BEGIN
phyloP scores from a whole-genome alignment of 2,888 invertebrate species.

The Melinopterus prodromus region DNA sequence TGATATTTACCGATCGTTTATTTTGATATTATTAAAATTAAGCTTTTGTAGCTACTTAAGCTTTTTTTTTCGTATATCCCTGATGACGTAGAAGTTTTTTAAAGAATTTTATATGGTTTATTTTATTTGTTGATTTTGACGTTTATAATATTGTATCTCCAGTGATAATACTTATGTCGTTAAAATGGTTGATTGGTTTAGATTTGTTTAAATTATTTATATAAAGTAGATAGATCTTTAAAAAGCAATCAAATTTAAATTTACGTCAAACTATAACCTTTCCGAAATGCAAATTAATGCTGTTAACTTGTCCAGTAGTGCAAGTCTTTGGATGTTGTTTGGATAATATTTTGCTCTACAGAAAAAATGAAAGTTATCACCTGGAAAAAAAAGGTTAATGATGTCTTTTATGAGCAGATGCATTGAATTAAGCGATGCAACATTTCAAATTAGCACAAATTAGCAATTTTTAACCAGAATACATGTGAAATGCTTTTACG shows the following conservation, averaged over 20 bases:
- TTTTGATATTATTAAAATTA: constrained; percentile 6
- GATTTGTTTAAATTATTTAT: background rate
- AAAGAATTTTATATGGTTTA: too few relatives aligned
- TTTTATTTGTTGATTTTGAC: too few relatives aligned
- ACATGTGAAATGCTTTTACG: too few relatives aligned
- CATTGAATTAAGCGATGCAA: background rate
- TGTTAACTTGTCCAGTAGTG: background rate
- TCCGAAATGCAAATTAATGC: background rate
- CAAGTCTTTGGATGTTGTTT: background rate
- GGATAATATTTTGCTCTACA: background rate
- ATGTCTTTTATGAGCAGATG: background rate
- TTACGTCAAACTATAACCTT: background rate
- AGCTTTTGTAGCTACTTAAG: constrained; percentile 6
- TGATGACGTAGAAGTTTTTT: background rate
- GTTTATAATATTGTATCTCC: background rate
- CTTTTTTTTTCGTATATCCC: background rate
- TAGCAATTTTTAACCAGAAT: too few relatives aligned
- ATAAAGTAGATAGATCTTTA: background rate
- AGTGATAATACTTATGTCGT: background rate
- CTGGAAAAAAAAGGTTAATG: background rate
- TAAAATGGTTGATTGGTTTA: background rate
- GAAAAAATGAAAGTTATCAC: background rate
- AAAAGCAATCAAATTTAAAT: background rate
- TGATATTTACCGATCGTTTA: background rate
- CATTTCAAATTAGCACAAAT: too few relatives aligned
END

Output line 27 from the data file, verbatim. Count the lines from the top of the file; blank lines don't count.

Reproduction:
- CATTTCAAATTAGCACAAAT: too few relatives aligned